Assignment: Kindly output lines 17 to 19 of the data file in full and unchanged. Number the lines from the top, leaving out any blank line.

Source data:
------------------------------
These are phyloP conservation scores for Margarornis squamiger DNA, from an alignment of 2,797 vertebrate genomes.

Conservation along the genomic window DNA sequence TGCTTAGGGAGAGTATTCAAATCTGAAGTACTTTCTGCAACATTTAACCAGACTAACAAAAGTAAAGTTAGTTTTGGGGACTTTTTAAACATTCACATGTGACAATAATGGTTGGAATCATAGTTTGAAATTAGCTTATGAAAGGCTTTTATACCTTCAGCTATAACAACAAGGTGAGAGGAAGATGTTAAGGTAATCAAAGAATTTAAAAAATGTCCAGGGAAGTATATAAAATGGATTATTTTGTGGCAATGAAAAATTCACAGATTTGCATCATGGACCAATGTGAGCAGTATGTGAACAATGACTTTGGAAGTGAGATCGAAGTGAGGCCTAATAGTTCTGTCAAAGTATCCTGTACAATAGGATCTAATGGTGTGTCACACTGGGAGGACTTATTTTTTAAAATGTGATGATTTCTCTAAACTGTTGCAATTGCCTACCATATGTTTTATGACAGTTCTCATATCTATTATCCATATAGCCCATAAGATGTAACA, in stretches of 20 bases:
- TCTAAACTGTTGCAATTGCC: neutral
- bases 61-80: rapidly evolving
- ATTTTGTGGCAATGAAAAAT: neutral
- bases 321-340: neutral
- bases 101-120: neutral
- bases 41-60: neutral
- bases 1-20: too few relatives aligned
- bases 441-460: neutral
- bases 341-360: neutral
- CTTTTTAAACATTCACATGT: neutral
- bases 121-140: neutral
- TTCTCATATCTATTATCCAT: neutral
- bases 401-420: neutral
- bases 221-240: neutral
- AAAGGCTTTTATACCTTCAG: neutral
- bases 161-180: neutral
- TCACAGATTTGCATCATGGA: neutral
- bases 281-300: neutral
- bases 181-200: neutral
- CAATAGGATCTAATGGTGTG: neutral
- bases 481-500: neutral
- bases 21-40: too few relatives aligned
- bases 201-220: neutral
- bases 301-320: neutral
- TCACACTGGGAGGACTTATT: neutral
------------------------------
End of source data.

- AAAGGCTTTTATACCTTCAG: neutral
- bases 161-180: neutral
- TCACAGATTTGCATCATGGA: neutral